Being a big fan of Auf Wied this was always going to appeal. Nothing ground breaking or different from the series, this special was a final hurrah for the travelling brickies from the UK, and their ages dictated that as they were pushing it for this feature. A solid 6/10, but only for existing fans.
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Rich
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« Reply #100 on: March 02, 2008, 09:52:27 PM »

limping through 'nam...



Based on a true story, this action film set in the post-Vietnam era casts Gene Hackman as a retired military man who gets tired of government inaction in tracking down the whereabouts of his son, who has been listed as missing in action in Vietnam. So he gathers and trains a rough group of Vietnam vets to launch his own mission into Laos, where his intelligence tells him the son is being held. Hackman brings sorrowful power to the role of determined father, and has a rugged supporting cast (including Patrick Swayze, Fred Ward, and Randall "Tex" Cobb) to keep the story moving forward, even when the machinations become formulaic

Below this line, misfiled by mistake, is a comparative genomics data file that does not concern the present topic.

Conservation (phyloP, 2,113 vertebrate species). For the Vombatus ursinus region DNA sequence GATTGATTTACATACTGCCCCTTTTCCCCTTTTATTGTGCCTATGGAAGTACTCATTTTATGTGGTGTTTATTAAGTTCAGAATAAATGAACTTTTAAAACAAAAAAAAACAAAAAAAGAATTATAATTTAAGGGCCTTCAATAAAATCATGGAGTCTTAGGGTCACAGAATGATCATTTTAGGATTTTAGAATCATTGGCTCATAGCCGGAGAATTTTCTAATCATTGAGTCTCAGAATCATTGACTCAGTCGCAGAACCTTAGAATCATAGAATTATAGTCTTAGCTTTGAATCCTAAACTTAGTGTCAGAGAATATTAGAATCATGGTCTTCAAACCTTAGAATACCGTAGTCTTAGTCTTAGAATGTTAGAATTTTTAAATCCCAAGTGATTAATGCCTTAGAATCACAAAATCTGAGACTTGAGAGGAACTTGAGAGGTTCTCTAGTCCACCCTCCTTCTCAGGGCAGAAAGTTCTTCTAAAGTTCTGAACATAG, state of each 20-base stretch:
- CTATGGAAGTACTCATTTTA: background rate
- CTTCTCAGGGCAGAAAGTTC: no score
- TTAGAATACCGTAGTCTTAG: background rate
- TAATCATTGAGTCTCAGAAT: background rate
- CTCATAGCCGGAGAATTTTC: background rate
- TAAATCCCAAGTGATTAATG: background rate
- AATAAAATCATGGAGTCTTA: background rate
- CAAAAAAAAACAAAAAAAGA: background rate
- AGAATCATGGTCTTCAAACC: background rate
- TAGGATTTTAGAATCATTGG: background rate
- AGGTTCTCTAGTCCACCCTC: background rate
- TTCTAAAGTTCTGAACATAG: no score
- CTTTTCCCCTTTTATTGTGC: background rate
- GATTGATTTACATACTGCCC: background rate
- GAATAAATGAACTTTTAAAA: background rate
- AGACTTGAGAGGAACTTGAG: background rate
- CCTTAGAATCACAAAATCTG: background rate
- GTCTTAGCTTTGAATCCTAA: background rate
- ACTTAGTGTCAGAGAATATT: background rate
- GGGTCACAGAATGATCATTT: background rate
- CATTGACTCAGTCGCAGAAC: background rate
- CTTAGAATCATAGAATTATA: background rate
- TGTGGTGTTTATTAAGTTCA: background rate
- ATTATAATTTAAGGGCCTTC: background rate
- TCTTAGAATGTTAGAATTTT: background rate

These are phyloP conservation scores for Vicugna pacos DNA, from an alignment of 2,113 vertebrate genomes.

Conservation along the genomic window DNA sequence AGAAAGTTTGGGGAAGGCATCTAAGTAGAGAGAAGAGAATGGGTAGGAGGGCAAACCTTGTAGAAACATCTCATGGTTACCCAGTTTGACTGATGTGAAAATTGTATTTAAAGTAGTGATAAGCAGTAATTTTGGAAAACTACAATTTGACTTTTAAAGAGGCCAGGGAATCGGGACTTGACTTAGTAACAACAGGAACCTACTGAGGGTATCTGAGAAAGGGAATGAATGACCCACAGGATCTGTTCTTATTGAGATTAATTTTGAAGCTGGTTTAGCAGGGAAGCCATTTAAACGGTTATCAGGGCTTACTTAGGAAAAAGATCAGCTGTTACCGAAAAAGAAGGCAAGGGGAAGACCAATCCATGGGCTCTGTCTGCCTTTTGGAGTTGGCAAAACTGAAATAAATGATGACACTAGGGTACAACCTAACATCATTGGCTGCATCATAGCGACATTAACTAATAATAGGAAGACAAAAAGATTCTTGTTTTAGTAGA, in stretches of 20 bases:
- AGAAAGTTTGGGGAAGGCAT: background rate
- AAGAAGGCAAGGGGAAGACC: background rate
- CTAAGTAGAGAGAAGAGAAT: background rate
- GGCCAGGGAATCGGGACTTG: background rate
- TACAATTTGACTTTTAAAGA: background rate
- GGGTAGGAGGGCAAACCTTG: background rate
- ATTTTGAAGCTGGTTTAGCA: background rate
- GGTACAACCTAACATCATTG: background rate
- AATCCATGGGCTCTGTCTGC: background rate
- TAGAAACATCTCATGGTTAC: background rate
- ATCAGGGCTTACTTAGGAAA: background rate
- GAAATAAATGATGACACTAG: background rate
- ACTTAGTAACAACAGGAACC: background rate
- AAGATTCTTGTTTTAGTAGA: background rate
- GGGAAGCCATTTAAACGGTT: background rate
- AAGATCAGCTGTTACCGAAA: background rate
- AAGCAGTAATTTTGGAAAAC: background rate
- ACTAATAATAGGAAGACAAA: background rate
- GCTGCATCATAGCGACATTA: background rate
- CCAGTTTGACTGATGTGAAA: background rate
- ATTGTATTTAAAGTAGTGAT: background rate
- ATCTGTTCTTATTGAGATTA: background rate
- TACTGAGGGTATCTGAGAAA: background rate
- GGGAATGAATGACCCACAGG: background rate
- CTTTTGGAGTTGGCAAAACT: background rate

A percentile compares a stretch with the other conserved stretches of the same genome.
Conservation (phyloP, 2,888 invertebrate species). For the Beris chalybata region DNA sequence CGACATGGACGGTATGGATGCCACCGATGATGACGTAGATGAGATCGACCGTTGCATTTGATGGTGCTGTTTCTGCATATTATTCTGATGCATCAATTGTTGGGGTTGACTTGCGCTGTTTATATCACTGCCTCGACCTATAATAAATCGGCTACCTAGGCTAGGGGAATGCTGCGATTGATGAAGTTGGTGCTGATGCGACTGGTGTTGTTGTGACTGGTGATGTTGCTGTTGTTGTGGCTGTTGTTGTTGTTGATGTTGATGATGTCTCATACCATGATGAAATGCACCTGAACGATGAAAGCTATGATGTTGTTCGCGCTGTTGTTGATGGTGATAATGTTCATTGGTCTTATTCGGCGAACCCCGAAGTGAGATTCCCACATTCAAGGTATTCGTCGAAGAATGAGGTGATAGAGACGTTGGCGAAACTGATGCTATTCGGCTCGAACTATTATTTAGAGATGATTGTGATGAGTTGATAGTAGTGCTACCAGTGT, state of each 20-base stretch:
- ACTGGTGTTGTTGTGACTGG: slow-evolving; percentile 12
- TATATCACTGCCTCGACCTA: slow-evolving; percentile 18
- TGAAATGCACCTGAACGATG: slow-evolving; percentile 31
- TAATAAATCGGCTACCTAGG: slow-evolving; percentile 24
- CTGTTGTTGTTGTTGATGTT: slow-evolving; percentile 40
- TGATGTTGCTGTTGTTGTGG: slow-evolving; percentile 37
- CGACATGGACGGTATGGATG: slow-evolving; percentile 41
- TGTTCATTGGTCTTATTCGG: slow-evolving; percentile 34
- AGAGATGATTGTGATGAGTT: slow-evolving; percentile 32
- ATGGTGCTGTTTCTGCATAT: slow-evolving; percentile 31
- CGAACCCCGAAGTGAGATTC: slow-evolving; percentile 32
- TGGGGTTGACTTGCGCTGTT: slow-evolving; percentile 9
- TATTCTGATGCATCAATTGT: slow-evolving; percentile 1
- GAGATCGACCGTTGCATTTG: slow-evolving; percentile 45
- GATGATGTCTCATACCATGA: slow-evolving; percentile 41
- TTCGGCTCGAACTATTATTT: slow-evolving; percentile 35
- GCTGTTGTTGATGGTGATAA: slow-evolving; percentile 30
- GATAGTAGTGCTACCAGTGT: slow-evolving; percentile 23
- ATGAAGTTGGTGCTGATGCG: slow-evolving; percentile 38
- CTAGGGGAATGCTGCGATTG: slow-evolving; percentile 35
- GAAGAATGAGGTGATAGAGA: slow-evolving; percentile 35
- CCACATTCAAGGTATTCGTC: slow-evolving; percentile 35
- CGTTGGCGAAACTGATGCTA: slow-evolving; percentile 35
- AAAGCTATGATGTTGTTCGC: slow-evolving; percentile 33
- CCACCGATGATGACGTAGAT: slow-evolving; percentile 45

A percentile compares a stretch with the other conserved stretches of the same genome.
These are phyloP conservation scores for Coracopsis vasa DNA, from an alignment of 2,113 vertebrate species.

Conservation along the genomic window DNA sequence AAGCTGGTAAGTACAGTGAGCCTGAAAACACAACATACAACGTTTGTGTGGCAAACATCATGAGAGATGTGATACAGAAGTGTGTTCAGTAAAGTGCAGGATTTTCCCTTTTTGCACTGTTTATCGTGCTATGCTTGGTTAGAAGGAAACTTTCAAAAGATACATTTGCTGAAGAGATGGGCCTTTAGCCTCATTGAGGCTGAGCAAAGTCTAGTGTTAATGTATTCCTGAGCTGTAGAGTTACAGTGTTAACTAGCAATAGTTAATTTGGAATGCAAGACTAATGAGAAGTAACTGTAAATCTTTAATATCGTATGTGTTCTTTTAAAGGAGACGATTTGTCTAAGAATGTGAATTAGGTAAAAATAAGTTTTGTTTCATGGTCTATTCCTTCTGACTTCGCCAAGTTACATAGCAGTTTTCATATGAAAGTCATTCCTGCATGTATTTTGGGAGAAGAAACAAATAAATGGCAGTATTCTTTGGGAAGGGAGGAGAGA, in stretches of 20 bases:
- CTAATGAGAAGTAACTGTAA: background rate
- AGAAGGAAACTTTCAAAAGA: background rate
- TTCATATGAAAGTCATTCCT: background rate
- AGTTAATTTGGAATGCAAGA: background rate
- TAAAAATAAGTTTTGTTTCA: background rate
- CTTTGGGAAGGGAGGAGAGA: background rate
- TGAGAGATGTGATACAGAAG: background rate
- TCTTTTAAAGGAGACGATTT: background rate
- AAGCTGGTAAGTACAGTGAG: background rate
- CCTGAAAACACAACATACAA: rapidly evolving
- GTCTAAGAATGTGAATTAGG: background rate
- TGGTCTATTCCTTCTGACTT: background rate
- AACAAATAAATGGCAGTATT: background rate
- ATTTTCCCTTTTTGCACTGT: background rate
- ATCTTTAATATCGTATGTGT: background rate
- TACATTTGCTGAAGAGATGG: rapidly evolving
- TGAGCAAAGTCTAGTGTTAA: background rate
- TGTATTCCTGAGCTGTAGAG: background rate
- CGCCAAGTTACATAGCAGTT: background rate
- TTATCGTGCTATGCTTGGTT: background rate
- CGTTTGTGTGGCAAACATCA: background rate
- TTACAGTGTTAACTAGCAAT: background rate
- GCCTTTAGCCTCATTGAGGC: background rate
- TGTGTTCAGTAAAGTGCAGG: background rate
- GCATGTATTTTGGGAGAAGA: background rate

Despite the fact it is loosely based on a true account, it comes across as a poor mans rambo. Dull, slow, wooden and predictable. Not recommended. 4/10
« Last Edit: March 02, 2008, 10:02:33 PM by richierich » Logged

Rich
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« Reply #101 on: March 02, 2008, 10:01:15 PM »

Ducking bullets in Hong Kong...